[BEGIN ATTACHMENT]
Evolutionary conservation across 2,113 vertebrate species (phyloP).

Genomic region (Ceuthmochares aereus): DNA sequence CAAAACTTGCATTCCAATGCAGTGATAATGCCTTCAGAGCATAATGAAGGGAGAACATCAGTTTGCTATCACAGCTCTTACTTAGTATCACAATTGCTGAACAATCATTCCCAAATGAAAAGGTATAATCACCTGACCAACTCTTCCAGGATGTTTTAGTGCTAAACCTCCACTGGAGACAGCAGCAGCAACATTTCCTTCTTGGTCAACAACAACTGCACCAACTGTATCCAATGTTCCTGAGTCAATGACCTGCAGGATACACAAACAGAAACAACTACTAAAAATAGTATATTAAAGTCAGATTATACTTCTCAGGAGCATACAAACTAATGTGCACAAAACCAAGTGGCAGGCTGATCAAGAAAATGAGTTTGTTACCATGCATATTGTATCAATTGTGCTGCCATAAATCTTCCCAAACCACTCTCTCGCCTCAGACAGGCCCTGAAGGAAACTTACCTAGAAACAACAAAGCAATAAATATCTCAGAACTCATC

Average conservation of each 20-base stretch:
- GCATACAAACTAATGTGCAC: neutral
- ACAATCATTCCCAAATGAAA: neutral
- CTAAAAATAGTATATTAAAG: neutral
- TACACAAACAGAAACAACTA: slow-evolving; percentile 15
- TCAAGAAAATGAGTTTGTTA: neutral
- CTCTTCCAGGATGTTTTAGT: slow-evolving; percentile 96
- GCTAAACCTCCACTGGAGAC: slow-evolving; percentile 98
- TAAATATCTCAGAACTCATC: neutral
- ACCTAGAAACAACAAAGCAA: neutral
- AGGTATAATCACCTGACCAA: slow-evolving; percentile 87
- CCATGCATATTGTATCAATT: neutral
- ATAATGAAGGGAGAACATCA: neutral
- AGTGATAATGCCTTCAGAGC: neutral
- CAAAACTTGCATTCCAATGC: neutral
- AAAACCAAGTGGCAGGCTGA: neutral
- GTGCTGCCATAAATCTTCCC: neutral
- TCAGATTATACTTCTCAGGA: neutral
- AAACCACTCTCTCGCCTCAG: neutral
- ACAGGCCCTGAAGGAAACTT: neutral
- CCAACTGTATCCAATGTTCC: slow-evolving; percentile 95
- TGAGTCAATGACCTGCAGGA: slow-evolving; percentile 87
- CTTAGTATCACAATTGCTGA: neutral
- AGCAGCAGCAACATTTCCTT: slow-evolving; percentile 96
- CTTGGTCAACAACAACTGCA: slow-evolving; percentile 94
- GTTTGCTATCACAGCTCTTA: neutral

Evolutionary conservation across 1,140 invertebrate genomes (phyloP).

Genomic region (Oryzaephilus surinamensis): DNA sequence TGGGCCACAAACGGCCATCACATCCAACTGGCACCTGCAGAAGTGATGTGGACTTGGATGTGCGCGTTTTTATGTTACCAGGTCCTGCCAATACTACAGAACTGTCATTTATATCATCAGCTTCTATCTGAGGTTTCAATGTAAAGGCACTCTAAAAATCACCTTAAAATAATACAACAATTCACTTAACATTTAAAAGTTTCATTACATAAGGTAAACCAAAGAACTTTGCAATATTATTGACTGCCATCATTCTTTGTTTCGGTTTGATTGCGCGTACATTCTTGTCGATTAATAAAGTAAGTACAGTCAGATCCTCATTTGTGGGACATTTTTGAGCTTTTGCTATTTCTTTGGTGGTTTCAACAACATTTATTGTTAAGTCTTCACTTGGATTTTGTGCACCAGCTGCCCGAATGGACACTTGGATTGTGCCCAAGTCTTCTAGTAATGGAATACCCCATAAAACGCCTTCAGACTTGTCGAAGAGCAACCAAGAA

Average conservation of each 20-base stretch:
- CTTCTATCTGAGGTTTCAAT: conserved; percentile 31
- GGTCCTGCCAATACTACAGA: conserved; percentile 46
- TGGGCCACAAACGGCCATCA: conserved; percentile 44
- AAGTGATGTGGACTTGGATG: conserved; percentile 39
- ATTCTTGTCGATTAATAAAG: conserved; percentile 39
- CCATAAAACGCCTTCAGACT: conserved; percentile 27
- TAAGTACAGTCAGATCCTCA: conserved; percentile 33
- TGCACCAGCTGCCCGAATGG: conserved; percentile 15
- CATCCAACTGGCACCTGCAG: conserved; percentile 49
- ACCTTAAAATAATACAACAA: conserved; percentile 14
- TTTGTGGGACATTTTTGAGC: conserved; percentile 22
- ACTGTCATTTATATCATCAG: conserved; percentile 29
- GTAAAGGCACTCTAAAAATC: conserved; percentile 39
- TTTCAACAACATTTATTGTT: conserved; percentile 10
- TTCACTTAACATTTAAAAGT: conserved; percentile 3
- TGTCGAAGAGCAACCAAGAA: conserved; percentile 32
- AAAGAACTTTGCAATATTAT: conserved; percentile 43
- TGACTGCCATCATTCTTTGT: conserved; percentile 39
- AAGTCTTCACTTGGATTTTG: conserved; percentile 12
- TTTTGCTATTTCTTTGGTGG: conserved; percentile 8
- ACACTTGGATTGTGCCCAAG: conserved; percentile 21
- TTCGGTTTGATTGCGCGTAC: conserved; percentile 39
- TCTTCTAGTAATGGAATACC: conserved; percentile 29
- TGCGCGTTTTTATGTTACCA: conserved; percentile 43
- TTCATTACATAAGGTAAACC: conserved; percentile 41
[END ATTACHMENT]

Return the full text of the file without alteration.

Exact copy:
Evolutionary conservation across 2,113 vertebrate species (phyloP).

Genomic region (Ceuthmochares aereus): DNA sequence CAAAACTTGCATTCCAATGCAGTGATAATGCCTTCAGAGCATAATGAAGGGAGAACATCAGTTTGCTATCACAGCTCTTACTTAGTATCACAATTGCTGAACAATCATTCCCAAATGAAAAGGTATAATCACCTGACCAACTCTTCCAGGATGTTTTAGTGCTAAACCTCCACTGGAGACAGCAGCAGCAACATTTCCTTCTTGGTCAACAACAACTGCACCAACTGTATCCAATGTTCCTGAGTCAATGACCTGCAGGATACACAAACAGAAACAACTACTAAAAATAGTATATTAAAGTCAGATTATACTTCTCAGGAGCATACAAACTAATGTGCACAAAACCAAGTGGCAGGCTGATCAAGAAAATGAGTTTGTTACCATGCATATTGTATCAATTGTGCTGCCATAAATCTTCCCAAACCACTCTCTCGCCTCAGACAGGCCCTGAAGGAAACTTACCTAGAAACAACAAAGCAATAAATATCTCAGAACTCATC

Average conservation of each 20-base stretch:
- GCATACAAACTAATGTGCAC: neutral
- ACAATCATTCCCAAATGAAA: neutral
- CTAAAAATAGTATATTAAAG: neutral
- TACACAAACAGAAACAACTA: slow-evolving; percentile 15
- TCAAGAAAATGAGTTTGTTA: neutral
- CTCTTCCAGGATGTTTTAGT: slow-evolving; percentile 96
- GCTAAACCTCCACTGGAGAC: slow-evolving; percentile 98
- TAAATATCTCAGAACTCATC: neutral
- ACCTAGAAACAACAAAGCAA: neutral
- AGGTATAATCACCTGACCAA: slow-evolving; percentile 87
- CCATGCATATTGTATCAATT: neutral
- ATAATGAAGGGAGAACATCA: neutral
- AGTGATAATGCCTTCAGAGC: neutral
- CAAAACTTGCATTCCAATGC: neutral
- AAAACCAAGTGGCAGGCTGA: neutral
- GTGCTGCCATAAATCTTCCC: neutral
- TCAGATTATACTTCTCAGGA: neutral
- AAACCACTCTCTCGCCTCAG: neutral
- ACAGGCCCTGAAGGAAACTT: neutral
- CCAACTGTATCCAATGTTCC: slow-evolving; percentile 95
- TGAGTCAATGACCTGCAGGA: slow-evolving; percentile 87
- CTTAGTATCACAATTGCTGA: neutral
- AGCAGCAGCAACATTTCCTT: slow-evolving; percentile 96
- CTTGGTCAACAACAACTGCA: slow-evolving; percentile 94
- GTTTGCTATCACAGCTCTTA: neutral

Evolutionary conservation across 1,140 invertebrate genomes (phyloP).

Genomic region (Oryzaephilus surinamensis): DNA sequence TGGGCCACAAACGGCCATCACATCCAACTGGCACCTGCAGAAGTGATGTGGACTTGGATGTGCGCGTTTTTATGTTACCAGGTCCTGCCAATACTACAGAACTGTCATTTATATCATCAGCTTCTATCTGAGGTTTCAATGTAAAGGCACTCTAAAAATCACCTTAAAATAATACAACAATTCACTTAACATTTAAAAGTTTCATTACATAAGGTAAACCAAAGAACTTTGCAATATTATTGACTGCCATCATTCTTTGTTTCGGTTTGATTGCGCGTACATTCTTGTCGATTAATAAAGTAAGTACAGTCAGATCCTCATTTGTGGGACATTTTTGAGCTTTTGCTATTTCTTTGGTGGTTTCAACAACATTTATTGTTAAGTCTTCACTTGGATTTTGTGCACCAGCTGCCCGAATGGACACTTGGATTGTGCCCAAGTCTTCTAGTAATGGAATACCCCATAAAACGCCTTCAGACTTGTCGAAGAGCAACCAAGAA

Average conservation of each 20-base stretch:
- CTTCTATCTGAGGTTTCAAT: conserved; percentile 31
- GGTCCTGCCAATACTACAGA: conserved; percentile 46
- TGGGCCACAAACGGCCATCA: conserved; percentile 44
- AAGTGATGTGGACTTGGATG: conserved; percentile 39
- ATTCTTGTCGATTAATAAAG: conserved; percentile 39
- CCATAAAACGCCTTCAGACT: conserved; percentile 27
- TAAGTACAGTCAGATCCTCA: conserved; percentile 33
- TGCACCAGCTGCCCGAATGG: conserved; percentile 15
- CATCCAACTGGCACCTGCAG: conserved; percentile 49
- ACCTTAAAATAATACAACAA: conserved; percentile 14
- TTTGTGGGACATTTTTGAGC: conserved; percentile 22
- ACTGTCATTTATATCATCAG: conserved; percentile 29
- GTAAAGGCACTCTAAAAATC: conserved; percentile 39
- TTTCAACAACATTTATTGTT: conserved; percentile 10
- TTCACTTAACATTTAAAAGT: conserved; percentile 3
- TGTCGAAGAGCAACCAAGAA: conserved; percentile 32
- AAAGAACTTTGCAATATTAT: conserved; percentile 43
- TGACTGCCATCATTCTTTGT: conserved; percentile 39
- AAGTCTTCACTTGGATTTTG: conserved; percentile 12
- TTTTGCTATTTCTTTGGTGG: conserved; percentile 8
- ACACTTGGATTGTGCCCAAG: conserved; percentile 21
- TTCGGTTTGATTGCGCGTAC: conserved; percentile 39
- TCTTCTAGTAATGGAATACC: conserved; percentile 29
- TGCGCGTTTTTATGTTACCA: conserved; percentile 43
- TTCATTACATAAGGTAAACC: conserved; percentile 41